This post is provided by our “guest blogger” Bernhard Brand. Bernhard Brand works as research assistant at the Institute of Energy Economics at the University of Cologne. This contribution is the first of a series of critical reviews of transnational economic governance arrangements, based on an analysis of policy reports undertaken by graduate students of Sigrid Quack’s seminar on Transnational Economic Governance during the summer term 2010.

The Siemens corruption scandal of the year 2007 was one of the largest bribery cases in the economic history of Germany. It ended with a number of (suspended) jail sentences for high-ranking executives and a painful €2.5 billion penalty to be paid by Siemens for running an extensive worldwide bribery system which helped the Munich-based company to win business contracts in many foreign countries, as for example in Russia, Nigeria or Greece. Interestingly, if the bribery case just had happened a few years before, there wouldn’t have been any sentence at all for Siemens: Until 1999, the practice of bribing officials and decision makers in foreign countries was not considered a crime in Germany. And even worse: The German law allowed companies to deduct bribes from their tax declarations – under a tax law provision ironically termed “useful payments” (in German: “nützliche Aufwendungen”). This incentive for the German industry to perform corruption in the international business became abolished under the pressure of the OECD Anti-Bribery Convention. The convention criminalizes the so-called ‘foreign bribery’, the act where a company from one country bribes officials of a ‘foreign’ country.  Germany, as well as the other OECD members had to align their legislation to the new OECD standards, enabling their courts to punish the person or entity who offers the bribe – even if the bribing action originally took place somewhere else in the world.

The OECD Anti-Bribery Convention is a legally binding international agreement, which last year celebrated its 10th anniversary. It has been ratified by 31 OECD members, as well as 7 countries aspiring OECD membership: Argentina, Brazil, Bulgaria, Chile, Estonia, Israel, Slovenia, and South Africa. For these candidate countries (recently, Chile, Estonia, Israel and Slovenia received an official invitation to join the OECD), the compliance with the Anti-Bribery convention is (or was) an important precondition for the accession to OECD.

Technically, the convention has a very specific focus: It deals with the bribery of foreign officials, but interestingly only criminalizes the person or entity who offers the bribe – the “supply side” of corruption. The “demand side” of the bribing transaction is not covered by the OECD convention. An example: if a UK-based petrol company bribes a Nigerian minister for obtaining an oil extraction concession, the offence  – according to the convention – is committed by the UK company, regardless whether the Nigerian minister is persecuted in his home country or not.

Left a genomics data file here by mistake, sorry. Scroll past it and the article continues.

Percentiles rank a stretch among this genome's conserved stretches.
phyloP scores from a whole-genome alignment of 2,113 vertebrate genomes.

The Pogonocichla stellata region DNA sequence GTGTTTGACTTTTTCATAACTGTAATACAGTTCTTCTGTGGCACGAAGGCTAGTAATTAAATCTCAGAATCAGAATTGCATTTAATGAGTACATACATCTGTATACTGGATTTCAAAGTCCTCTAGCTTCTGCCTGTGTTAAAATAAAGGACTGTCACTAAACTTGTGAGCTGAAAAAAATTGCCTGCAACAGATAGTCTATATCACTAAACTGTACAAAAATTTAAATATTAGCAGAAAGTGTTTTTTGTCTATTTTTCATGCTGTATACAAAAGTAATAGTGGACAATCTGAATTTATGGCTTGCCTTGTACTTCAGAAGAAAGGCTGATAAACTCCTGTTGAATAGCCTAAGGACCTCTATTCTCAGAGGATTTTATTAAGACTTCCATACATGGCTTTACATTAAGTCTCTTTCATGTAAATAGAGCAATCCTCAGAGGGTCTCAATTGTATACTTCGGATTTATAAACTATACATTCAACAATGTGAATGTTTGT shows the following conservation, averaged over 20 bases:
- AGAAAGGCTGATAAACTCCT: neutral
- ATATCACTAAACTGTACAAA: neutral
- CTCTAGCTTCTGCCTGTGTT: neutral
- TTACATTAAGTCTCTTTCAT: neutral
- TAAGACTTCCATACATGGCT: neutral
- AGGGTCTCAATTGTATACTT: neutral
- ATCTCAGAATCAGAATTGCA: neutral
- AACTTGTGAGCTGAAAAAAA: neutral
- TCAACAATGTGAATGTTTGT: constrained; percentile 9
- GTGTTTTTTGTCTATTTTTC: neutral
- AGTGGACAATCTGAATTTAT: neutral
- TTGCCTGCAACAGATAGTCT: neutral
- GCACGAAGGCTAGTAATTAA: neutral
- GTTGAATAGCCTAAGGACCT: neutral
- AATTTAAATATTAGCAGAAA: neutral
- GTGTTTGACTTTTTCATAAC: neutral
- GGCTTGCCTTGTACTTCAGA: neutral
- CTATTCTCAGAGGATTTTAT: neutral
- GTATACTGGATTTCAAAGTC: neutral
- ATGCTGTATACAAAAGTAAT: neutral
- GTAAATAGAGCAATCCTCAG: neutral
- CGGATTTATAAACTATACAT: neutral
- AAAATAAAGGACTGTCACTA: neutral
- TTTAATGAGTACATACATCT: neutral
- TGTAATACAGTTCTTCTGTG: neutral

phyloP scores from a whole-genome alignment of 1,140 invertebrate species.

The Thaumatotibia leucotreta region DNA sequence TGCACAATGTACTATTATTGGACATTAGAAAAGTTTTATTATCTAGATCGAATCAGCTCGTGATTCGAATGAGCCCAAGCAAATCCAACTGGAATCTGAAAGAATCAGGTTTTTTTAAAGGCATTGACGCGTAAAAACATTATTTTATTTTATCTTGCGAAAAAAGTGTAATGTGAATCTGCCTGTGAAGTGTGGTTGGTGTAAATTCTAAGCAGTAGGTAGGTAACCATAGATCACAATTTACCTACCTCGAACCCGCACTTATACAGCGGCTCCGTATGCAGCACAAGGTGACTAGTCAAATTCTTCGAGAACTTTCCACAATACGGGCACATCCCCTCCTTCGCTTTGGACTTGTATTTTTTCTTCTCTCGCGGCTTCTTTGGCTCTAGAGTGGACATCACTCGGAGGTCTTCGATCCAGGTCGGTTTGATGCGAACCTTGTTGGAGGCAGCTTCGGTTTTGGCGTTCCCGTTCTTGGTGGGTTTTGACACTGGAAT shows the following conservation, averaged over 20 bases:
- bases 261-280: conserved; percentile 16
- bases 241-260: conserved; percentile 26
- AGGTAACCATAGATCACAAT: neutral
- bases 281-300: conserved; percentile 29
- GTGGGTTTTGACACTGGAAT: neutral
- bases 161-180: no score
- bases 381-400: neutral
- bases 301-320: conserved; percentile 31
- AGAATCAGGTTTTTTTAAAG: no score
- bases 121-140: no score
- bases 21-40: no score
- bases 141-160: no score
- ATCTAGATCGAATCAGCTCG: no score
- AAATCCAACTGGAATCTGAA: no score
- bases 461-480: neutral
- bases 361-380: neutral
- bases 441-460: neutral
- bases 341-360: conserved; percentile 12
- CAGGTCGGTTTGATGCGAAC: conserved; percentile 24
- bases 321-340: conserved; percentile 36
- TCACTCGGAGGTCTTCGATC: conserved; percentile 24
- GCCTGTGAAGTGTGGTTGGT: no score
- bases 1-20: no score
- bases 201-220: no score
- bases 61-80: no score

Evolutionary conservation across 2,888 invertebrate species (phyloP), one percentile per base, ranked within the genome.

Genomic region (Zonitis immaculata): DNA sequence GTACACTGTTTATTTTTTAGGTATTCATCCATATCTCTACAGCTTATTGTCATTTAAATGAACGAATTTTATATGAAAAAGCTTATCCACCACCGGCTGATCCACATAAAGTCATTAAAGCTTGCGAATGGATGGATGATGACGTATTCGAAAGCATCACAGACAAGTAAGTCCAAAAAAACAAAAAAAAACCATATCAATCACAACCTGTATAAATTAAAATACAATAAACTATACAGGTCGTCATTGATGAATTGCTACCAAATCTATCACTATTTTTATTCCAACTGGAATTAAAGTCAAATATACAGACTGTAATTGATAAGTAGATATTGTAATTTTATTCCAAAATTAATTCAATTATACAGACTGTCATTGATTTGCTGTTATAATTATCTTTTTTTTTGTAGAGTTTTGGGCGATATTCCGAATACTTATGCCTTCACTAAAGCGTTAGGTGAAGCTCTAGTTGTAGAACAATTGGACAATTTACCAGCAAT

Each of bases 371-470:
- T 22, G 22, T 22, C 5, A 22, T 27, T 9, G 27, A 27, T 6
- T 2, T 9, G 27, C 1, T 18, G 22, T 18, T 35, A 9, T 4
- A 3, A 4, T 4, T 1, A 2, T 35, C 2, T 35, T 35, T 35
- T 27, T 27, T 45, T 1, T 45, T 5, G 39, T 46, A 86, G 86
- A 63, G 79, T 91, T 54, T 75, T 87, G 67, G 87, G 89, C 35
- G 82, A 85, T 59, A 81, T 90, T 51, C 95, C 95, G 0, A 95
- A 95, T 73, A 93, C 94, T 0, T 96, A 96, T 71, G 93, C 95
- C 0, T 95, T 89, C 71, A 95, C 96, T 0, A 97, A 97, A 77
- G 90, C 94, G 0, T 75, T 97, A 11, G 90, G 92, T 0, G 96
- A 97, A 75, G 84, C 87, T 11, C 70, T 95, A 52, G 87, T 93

This very narrow focus of the OECD convention stands in contrast to the other big anti-bribery document, the United Nations Convention against Corruption. The UN convention, adopted in 2003, has a broader, all-encompassing approach: It also includes the demand side of bribery as well as a number of other aspects, such as money laundry, asset recovery, international assistance or corruption prevention. In my eyes, it is the self-restriction to the singular aspect of foreign bribery that makes the OECD convention a much stronger instrument compared to the overambitious, but relatively toothless UN convention- a document which was quickly ratified by 140 states – even by those with the worst corruption reputation worldwide. Certainly, another advantage of the convention is that it addresses the economic interests of the OECD members. Being mostly industrialized, export-oriented countries, they simply want that their enterprises act on a leveled playing field in international business – and do not to get entangled in costly bribery transactions with third countries.

The principal obligation for the convention’s signatory countries is that they must criminalize foreign bribery in their national laws. Moreover, each country has to show that it persecutes bribery cases, and that proportionate sanctions have been put up for convicted companies or persons. Because of the different legal systems, the anti-bribery convention does not prescribe a uniform implementation standard for the member countries. Nevertheless, a certain consistency of the results (“functional equivalence”) is required.

The implementation of the convention in the different member countries is regularly reviewed by the OECD Working Group on Bribery. The working group has a permanent secretariat in Paris within the Anti-Corruption Division of the OECD Directorate for Financial and Enterprise Affairs. It organizes quarterly meetings of representatives of all 38 countries which usually are public servants of the respective ministries of justice, trade or foreign affairs.